They said ‘YES’ and, on Monday 18th October 1926, accompanied by Don Clark’s Biltmore Hotel Orchestra in Los Angeles, Bing Crosby and Al Rinker recorded “I’ve Got the Girl”.  The song was recorded using an electrical, not acoustic, microphone and “I’ve Got the Girl” was released on a 78rpm disk as Columbia #824-D. On the flip side was Don Clark’s instrumental version of “Idolizing”. Two months later Bing and Al joined the Whiteman Orchestra in Chicago, where, on December 22nd 1926, they cut their first records with Whiteman — “Wistful and Blue” and “Pretty Lips”.

I think it’s safe to say that the ‘rest is history’.

‘It’s number 1 – it’s Top of the Pops!’ in 1969.

Many in Britain will know this headline coming across the airwaves.

In July 1969 the charts for 5th July showed the Edwin Hawkins Singers ‘Oh Happy Day’ at number 5; ‘Living in the Past’ by Jethrow Tull at 4; ‘The Ballard of John and Yoko’ by the Beatles at 3; ‘In the Ghetto’ by Elvis at 2 and ‘Something in the Air’  by Thunderclap Newman at 1.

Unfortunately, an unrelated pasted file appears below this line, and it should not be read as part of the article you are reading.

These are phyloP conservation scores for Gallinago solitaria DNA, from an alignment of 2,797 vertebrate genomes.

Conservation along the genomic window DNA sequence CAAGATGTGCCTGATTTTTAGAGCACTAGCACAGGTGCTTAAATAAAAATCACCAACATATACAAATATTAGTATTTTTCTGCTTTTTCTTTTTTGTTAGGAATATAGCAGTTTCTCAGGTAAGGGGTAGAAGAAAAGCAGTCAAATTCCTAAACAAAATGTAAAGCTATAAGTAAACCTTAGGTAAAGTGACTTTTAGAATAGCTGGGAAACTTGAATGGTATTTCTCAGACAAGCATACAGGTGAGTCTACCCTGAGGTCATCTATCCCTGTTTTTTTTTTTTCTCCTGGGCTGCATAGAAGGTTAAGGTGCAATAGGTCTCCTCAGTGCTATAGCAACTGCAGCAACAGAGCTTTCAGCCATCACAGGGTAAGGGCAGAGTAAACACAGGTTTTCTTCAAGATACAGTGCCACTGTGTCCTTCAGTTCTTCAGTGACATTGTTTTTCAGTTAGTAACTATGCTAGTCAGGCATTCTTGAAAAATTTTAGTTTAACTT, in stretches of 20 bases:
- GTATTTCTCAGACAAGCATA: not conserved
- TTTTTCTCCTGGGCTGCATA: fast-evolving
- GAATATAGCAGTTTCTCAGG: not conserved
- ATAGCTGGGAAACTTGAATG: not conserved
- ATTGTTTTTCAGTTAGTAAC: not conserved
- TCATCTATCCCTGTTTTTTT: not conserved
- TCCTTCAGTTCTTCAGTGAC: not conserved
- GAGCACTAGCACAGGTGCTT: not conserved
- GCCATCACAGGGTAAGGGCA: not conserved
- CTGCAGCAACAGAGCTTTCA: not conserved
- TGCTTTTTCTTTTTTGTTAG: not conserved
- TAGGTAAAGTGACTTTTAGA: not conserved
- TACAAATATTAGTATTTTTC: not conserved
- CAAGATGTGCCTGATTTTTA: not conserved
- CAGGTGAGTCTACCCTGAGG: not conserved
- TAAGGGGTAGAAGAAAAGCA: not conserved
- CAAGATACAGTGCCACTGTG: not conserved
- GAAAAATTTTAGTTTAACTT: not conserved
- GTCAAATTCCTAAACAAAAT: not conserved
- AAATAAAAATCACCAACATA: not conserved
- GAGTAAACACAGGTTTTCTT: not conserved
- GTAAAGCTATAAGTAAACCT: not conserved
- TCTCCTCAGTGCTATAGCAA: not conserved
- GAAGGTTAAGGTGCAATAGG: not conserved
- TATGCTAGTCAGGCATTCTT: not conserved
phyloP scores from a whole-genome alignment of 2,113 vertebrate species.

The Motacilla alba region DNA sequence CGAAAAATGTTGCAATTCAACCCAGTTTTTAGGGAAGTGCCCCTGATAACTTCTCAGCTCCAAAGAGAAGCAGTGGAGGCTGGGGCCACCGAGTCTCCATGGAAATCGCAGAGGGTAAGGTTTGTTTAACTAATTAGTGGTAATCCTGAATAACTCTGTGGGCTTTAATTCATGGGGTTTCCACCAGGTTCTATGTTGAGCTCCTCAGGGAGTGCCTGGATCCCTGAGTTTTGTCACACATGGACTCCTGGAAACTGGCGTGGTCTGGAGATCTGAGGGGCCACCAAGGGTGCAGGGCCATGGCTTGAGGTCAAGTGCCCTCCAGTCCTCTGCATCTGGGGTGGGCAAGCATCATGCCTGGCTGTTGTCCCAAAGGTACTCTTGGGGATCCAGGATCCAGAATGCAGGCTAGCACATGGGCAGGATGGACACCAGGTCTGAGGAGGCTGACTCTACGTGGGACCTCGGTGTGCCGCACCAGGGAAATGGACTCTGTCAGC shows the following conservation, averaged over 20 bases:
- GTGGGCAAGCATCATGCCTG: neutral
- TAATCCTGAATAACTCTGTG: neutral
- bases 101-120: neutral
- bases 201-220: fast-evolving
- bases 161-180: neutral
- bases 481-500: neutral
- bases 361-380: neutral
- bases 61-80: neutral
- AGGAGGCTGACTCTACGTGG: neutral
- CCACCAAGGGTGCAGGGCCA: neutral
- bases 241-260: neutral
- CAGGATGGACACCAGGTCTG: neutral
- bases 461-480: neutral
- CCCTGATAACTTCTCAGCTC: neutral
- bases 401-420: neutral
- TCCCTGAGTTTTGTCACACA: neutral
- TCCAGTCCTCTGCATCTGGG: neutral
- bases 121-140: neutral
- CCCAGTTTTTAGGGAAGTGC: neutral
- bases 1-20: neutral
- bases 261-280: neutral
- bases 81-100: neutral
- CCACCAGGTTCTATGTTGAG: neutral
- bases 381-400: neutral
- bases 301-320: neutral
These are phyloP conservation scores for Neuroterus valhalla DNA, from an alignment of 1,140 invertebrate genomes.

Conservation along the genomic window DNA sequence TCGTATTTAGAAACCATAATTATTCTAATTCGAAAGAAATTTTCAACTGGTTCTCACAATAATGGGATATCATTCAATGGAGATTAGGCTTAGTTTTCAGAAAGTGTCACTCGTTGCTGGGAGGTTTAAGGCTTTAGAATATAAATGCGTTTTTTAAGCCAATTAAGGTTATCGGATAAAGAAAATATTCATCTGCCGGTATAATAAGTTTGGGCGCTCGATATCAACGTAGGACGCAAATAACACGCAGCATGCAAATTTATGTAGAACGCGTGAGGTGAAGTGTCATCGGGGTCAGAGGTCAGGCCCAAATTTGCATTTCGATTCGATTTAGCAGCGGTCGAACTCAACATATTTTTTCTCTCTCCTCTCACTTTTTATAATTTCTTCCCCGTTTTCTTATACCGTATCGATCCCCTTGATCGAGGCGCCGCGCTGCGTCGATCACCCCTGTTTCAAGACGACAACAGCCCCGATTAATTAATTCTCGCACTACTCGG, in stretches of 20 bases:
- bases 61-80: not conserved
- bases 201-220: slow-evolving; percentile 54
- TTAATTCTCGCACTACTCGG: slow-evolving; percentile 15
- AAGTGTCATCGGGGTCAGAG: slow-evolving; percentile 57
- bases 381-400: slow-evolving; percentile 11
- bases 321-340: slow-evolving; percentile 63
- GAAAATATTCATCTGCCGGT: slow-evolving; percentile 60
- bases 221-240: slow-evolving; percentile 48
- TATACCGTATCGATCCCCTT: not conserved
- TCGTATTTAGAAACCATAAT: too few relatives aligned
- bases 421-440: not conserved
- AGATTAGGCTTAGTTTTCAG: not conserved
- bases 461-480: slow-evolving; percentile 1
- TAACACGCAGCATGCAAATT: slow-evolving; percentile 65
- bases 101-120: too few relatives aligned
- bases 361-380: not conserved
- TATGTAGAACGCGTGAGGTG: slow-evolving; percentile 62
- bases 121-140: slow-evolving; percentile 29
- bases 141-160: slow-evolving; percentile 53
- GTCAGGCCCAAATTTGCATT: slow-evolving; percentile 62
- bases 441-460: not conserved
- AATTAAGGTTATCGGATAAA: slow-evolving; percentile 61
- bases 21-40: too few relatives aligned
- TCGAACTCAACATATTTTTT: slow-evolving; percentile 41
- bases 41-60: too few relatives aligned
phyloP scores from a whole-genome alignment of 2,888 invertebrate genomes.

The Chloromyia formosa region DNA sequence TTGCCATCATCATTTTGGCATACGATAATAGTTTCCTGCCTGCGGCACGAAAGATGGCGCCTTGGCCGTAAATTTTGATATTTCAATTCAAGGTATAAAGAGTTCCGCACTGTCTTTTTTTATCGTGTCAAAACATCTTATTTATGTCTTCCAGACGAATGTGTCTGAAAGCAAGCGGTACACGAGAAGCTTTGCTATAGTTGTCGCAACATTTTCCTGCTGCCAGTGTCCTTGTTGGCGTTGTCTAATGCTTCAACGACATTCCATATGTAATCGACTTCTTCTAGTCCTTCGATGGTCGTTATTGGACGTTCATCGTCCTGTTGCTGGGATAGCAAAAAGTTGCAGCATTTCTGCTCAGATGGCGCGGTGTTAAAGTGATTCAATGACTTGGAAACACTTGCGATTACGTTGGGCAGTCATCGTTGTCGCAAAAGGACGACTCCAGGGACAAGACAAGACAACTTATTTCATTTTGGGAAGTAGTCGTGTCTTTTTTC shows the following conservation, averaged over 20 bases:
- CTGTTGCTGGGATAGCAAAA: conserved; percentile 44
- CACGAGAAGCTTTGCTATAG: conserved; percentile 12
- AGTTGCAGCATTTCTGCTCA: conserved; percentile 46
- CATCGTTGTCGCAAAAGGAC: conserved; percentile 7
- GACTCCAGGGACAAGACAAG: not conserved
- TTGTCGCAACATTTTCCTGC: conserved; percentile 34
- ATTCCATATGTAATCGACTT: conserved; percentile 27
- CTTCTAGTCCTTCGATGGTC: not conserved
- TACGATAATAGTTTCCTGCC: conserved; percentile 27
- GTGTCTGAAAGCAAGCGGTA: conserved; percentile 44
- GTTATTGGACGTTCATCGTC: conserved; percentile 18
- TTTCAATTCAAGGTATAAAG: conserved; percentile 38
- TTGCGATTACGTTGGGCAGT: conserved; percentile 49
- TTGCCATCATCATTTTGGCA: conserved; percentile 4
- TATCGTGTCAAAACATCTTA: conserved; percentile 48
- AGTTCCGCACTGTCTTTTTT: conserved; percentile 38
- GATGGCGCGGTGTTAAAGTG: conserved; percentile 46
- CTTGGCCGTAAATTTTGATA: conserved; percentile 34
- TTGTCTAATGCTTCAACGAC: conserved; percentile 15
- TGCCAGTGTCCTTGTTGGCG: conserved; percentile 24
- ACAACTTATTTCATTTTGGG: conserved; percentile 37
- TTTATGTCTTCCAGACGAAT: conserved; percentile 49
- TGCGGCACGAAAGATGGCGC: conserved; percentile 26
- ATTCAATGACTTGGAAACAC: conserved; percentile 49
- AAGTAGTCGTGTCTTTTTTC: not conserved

12th July has Thunderclap, Elvis and the Beatles in situ but ‘Hello Susie‘ by Amen Corner had shot up from 14 to 4 pushing Jethro Tull to 5.

19th July still has no change at 1 and 2 but last week’s number 9 – the Rolling Stones ‘Honky Tonk Woman’ is now at number 3; the Plastic Ono Band has shot from 21 to 4 with ‘Give Peace a Chance’ causing ‘Hello Susie’ to slip down 1 to 5.

But we are looking at the situation on 26th July 1969 and at Number One – Top of the Pops is/are the Rolling Stones with their …….

‘Honky Tonk Woman’

This will stay at number 1 until 30th August when Zager & Evans’ ‘In the Year 2525’ knocks them down – to number 2!